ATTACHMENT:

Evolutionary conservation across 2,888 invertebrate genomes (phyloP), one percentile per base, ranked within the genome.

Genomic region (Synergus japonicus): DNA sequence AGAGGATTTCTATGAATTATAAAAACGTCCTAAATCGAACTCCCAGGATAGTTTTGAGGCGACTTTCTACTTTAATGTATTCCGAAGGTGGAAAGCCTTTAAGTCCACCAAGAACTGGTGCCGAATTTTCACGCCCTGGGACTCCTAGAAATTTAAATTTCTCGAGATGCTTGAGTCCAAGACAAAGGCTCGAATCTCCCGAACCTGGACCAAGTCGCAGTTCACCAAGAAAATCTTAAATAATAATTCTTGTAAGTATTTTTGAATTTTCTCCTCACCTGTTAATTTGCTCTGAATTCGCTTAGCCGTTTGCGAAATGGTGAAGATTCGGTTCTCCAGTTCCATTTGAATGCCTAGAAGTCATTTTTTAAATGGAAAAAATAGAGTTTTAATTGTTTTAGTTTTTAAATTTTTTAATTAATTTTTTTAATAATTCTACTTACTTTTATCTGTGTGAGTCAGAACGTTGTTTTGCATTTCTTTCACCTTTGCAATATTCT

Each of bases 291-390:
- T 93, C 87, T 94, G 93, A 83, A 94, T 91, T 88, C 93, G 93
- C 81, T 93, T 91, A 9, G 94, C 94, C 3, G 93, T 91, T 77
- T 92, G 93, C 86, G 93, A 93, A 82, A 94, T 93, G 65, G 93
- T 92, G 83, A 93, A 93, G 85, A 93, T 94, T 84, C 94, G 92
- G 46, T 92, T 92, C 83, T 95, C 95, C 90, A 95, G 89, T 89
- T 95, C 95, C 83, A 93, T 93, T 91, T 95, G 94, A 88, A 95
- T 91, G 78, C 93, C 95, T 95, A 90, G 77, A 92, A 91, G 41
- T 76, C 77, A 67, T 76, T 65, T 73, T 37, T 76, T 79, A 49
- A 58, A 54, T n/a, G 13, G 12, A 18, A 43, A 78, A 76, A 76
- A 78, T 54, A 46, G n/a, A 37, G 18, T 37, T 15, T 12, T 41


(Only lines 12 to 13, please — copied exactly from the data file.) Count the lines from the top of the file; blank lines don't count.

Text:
- A 58, A 54, T n/a, G 13, G 12, A 18, A 43, A 78, A 76, A 76
- A 78, T 54, A 46, G n/a, A 37, G 18, T 37, T 15, T 12, T 41